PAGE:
The Nobel Ice Egg, (phonetic: [nobél]) sometimes also referred to as the Snowflake egg, is a jewelled enamelled Fabergé Easter egg made under the supervision of the Russian jeweller Peter Carl Fabergé, for the Swedish-Russian oil baron and industrialist Emanuel Nobel between 1913 and 1914.
The egg was made between 1913 and 1914 for Emanuel Nobel, the Swedish-Russian oil Baron, son of Ludvig Nobel, and one of Fabergé's best customers. Franz Birbaum, Fabergé's head workmaster, recalls that Emanuel Nobel "was so generous in his presents that at times it seemed that this was his chief occupation and delight. Orders were constantly being made for him in the workshops and from time to time he came to have a look at them. Often he only decided for whom the present should be when the work was finished."
After the Russian Revolution, it was sold to the Parisian dealer A. A. Anatra, whom subsequently sold it to Mr. Jacques Zolotnitzky, of A La Vieille Russie, in Paris. It was later sold to a North-American collector.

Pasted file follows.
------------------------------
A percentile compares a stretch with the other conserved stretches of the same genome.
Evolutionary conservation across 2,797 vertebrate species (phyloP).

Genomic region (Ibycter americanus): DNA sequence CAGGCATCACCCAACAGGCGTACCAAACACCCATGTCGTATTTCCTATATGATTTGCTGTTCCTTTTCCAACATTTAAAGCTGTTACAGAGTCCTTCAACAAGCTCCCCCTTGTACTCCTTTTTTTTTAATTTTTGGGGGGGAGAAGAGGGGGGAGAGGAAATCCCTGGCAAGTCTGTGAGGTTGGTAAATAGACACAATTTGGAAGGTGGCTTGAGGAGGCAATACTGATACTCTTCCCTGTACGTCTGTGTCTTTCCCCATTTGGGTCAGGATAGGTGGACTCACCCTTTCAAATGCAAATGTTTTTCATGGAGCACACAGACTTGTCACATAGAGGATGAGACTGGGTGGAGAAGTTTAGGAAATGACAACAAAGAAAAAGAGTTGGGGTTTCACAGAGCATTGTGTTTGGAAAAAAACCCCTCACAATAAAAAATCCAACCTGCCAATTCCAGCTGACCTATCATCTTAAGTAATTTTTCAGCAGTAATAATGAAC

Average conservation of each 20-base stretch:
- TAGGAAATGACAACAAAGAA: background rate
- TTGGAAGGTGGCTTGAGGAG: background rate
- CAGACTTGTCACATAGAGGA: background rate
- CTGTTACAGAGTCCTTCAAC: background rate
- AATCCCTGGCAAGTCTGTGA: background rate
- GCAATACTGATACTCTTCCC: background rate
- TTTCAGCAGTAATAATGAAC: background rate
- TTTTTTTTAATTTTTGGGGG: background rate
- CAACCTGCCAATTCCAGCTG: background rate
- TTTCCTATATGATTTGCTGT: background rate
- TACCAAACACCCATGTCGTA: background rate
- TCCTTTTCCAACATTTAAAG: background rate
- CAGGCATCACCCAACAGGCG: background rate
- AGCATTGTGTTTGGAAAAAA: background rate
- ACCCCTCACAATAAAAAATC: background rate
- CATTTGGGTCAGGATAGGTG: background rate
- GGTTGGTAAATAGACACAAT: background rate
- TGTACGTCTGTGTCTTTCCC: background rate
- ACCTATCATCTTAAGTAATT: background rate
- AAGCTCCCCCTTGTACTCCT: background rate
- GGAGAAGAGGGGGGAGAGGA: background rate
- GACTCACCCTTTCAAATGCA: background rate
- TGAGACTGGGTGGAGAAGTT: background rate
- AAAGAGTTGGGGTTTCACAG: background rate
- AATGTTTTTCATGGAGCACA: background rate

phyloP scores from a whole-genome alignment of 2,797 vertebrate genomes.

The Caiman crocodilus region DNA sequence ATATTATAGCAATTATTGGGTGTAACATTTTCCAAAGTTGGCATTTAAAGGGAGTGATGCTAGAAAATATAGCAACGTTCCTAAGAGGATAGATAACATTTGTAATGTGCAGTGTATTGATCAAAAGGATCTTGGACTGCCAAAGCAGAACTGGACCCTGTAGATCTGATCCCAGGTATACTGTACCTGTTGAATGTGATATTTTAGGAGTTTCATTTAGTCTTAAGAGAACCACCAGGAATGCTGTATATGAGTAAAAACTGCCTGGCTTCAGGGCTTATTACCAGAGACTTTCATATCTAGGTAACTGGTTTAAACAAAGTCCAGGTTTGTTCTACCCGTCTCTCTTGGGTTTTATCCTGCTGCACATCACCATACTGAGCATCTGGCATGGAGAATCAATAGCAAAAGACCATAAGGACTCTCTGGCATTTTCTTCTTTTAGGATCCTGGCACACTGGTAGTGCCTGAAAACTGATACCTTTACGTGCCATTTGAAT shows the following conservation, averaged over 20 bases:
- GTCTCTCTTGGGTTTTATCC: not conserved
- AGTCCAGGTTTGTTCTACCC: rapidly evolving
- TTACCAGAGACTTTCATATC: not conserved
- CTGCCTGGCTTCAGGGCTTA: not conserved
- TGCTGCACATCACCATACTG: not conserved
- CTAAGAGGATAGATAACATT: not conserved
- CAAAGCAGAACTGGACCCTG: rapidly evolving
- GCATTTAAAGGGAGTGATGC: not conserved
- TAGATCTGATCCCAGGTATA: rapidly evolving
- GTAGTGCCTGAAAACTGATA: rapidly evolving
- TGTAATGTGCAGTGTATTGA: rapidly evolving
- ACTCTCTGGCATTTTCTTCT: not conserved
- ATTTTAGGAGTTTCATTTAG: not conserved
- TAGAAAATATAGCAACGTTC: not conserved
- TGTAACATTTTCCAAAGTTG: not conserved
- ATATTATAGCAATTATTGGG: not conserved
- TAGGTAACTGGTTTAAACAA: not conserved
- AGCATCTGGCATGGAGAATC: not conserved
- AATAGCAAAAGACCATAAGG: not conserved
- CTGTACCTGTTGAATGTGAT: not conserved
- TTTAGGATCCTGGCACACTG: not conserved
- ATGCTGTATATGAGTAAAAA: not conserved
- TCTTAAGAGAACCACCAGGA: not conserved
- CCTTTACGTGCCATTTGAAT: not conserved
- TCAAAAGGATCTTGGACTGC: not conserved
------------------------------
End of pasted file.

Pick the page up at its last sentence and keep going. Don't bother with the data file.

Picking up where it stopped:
In 1994 it was sold at Christie's, in Geneva, for several hundred thousand dollars.
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- H.C. Bainbridge, Peter Carl Fabergé (London, 1949) p. 58
- Birbaum, Franz, Memoirs, in St. Petersburg, The State Hermitage Museum, Fabergé: Imperial Jeweller (1993) p. 454)
- Habsburg-Lothringen, Geza von, and Solodkoff, Alexander von, Fabergé Joaillier à la Cour de Russie (Fribourg, 1979) pp. 108, 118, 158, pl.141, p. 120, cat.69
- Snowman, A. Kenneth, The Art of Carl Fabergé (London, 1964) p. 113, pl.387
- Solodkoff, Alexander von, 'History of the House of Fabergé', Masterpieces from the House of Fabergé (New York, 1984) p. 36
- Solodkoff, Alexander von, Fabergé (London, 1988) p. 47
- Miek's Fabergé Eggs Retrieved on 2009-04-28
- Vivian Swift, Alma Pihl's Designs for Fabergé in Magazine Antiques (Jan 1996) Retrieved on 2009-04-28